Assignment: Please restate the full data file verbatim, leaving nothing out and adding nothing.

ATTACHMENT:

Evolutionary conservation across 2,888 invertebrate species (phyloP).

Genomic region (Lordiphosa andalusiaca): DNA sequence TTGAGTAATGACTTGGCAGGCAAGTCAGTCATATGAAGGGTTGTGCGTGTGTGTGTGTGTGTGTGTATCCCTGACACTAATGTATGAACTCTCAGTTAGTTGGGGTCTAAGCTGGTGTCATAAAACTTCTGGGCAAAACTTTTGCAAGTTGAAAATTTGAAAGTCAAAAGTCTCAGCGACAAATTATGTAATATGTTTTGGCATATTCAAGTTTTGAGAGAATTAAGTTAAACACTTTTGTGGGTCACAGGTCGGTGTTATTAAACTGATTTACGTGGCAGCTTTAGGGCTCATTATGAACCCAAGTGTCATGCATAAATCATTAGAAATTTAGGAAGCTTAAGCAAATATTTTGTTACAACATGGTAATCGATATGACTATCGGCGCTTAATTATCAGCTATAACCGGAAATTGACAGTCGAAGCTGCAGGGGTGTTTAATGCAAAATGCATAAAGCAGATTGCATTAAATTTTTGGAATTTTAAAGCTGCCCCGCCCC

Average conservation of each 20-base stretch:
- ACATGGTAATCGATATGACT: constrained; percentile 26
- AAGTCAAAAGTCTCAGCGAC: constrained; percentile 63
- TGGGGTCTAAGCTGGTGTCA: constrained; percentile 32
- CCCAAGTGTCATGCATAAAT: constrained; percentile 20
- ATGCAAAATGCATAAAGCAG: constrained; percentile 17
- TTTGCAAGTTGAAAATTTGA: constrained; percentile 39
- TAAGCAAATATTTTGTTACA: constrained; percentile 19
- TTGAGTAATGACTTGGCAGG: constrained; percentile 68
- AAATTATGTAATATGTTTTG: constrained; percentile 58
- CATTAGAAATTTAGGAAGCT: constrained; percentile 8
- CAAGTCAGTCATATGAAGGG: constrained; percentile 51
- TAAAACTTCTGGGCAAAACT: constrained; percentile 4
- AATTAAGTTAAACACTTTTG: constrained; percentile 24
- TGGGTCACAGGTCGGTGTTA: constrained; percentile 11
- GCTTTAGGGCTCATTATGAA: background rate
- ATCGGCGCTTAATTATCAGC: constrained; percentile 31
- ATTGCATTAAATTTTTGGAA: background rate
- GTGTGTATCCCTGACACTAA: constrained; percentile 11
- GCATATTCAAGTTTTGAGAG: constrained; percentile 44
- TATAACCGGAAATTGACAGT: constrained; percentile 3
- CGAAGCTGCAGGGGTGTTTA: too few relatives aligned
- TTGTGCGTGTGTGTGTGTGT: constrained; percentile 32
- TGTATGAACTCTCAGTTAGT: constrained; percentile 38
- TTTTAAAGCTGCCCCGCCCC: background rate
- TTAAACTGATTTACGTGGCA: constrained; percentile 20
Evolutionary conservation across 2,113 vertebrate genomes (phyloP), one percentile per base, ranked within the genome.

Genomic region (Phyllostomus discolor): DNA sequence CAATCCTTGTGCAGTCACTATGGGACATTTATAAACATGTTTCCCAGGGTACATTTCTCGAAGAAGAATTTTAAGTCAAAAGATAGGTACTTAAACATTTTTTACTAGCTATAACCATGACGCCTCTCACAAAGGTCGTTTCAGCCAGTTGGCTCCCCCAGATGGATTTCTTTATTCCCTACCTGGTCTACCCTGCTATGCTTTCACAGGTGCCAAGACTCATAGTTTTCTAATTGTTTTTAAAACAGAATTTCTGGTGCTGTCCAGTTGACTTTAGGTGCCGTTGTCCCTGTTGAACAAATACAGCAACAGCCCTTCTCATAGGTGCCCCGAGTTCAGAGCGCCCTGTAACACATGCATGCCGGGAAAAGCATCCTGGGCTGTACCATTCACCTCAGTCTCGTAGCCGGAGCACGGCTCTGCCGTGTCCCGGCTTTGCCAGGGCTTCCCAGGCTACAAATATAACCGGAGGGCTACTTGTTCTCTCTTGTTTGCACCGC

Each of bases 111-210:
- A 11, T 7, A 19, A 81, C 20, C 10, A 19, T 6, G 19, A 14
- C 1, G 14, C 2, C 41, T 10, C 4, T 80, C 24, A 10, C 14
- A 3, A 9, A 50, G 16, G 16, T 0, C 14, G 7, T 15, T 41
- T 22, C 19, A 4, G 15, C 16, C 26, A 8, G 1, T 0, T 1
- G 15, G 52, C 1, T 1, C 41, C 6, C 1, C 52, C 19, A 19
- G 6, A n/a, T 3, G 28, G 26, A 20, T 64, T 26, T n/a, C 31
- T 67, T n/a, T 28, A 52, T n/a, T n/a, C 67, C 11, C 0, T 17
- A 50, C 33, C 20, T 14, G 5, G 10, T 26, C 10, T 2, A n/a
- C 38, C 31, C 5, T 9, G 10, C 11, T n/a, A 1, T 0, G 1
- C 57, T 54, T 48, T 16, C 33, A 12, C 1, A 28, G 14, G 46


Evolutionary conservation across 2,888 invertebrate species (phyloP).

Genomic region (Lordiphosa andalusiaca): DNA sequence TTGAGTAATGACTTGGCAGGCAAGTCAGTCATATGAAGGGTTGTGCGTGTGTGTGTGTGTGTGTGTATCCCTGACACTAATGTATGAACTCTCAGTTAGTTGGGGTCTAAGCTGGTGTCATAAAACTTCTGGGCAAAACTTTTGCAAGTTGAAAATTTGAAAGTCAAAAGTCTCAGCGACAAATTATGTAATATGTTTTGGCATATTCAAGTTTTGAGAGAATTAAGTTAAACACTTTTGTGGGTCACAGGTCGGTGTTATTAAACTGATTTACGTGGCAGCTTTAGGGCTCATTATGAACCCAAGTGTCATGCATAAATCATTAGAAATTTAGGAAGCTTAAGCAAATATTTTGTTACAACATGGTAATCGATATGACTATCGGCGCTTAATTATCAGCTATAACCGGAAATTGACAGTCGAAGCTGCAGGGGTGTTTAATGCAAAATGCATAAAGCAGATTGCATTAAATTTTTGGAATTTTAAAGCTGCCCCGCCCC

Average conservation of each 20-base stretch:
- ACATGGTAATCGATATGACT: constrained; percentile 26
- AAGTCAAAAGTCTCAGCGAC: constrained; percentile 63
- TGGGGTCTAAGCTGGTGTCA: constrained; percentile 32
- CCCAAGTGTCATGCATAAAT: constrained; percentile 20
- ATGCAAAATGCATAAAGCAG: constrained; percentile 17
- TTTGCAAGTTGAAAATTTGA: constrained; percentile 39
- TAAGCAAATATTTTGTTACA: constrained; percentile 19
- TTGAGTAATGACTTGGCAGG: constrained; percentile 68
- AAATTATGTAATATGTTTTG: constrained; percentile 58
- CATTAGAAATTTAGGAAGCT: constrained; percentile 8
- CAAGTCAGTCATATGAAGGG: constrained; percentile 51
- TAAAACTTCTGGGCAAAACT: constrained; percentile 4
- AATTAAGTTAAACACTTTTG: constrained; percentile 24
- TGGGTCACAGGTCGGTGTTA: constrained; percentile 11
- GCTTTAGGGCTCATTATGAA: background rate
- ATCGGCGCTTAATTATCAGC: constrained; percentile 31
- ATTGCATTAAATTTTTGGAA: background rate
- GTGTGTATCCCTGACACTAA: constrained; percentile 11
- GCATATTCAAGTTTTGAGAG: constrained; percentile 44
- TATAACCGGAAATTGACAGT: constrained; percentile 3
- CGAAGCTGCAGGGGTGTTTA: too few relatives aligned
- TTGTGCGTGTGTGTGTGTGT: constrained; percentile 32
- TGTATGAACTCTCAGTTAGT: constrained; percentile 38
- TTTTAAAGCTGCCCCGCCCC: background rate
- TTAAACTGATTTACGTGGCA: constrained; percentile 20
Evolutionary conservation across 2,113 vertebrate genomes (phyloP), one percentile per base, ranked within the genome.

Genomic region (Phyllostomus discolor): DNA sequence CAATCCTTGTGCAGTCACTATGGGACATTTATAAACATGTTTCCCAGGGTACATTTCTCGAAGAAGAATTTTAAGTCAAAAGATAGGTACTTAAACATTTTTTACTAGCTATAACCATGACGCCTCTCACAAAGGTCGTTTCAGCCAGTTGGCTCCCCCAGATGGATTTCTTTATTCCCTACCTGGTCTACCCTGCTATGCTTTCACAGGTGCCAAGACTCATAGTTTTCTAATTGTTTTTAAAACAGAATTTCTGGTGCTGTCCAGTTGACTTTAGGTGCCGTTGTCCCTGTTGAACAAATACAGCAACAGCCCTTCTCATAGGTGCCCCGAGTTCAGAGCGCCCTGTAACACATGCATGCCGGGAAAAGCATCCTGGGCTGTACCATTCACCTCAGTCTCGTAGCCGGAGCACGGCTCTGCCGTGTCCCGGCTTTGCCAGGGCTTCCCAGGCTACAAATATAACCGGAGGGCTACTTGTTCTCTCTTGTTTGCACCGC

Each of bases 111-210:
- A 11, T 7, A 19, A 81, C 20, C 10, A 19, T 6, G 19, A 14
- C 1, G 14, C 2, C 41, T 10, C 4, T 80, C 24, A 10, C 14
- A 3, A 9, A 50, G 16, G 16, T 0, C 14, G 7, T 15, T 41
- T 22, C 19, A 4, G 15, C 16, C 26, A 8, G 1, T 0, T 1
- G 15, G 52, C 1, T 1, C 41, C 6, C 1, C 52, C 19, A 19
- G 6, A n/a, T 3, G 28, G 26, A 20, T 64, T 26, T n/a, C 31
- T 67, T n/a, T 28, A 52, T n/a, T n/a, C 67, C 11, C 0, T 17
- A 50, C 33, C 20, T 14, G 5, G 10, T 26, C 10, T 2, A n/a
- C 38, C 31, C 5, T 9, G 10, C 11, T n/a, A 1, T 0, G 1
- C 57, T 54, T 48, T 16, C 33, A 12, C 1, A 28, G 14, G 46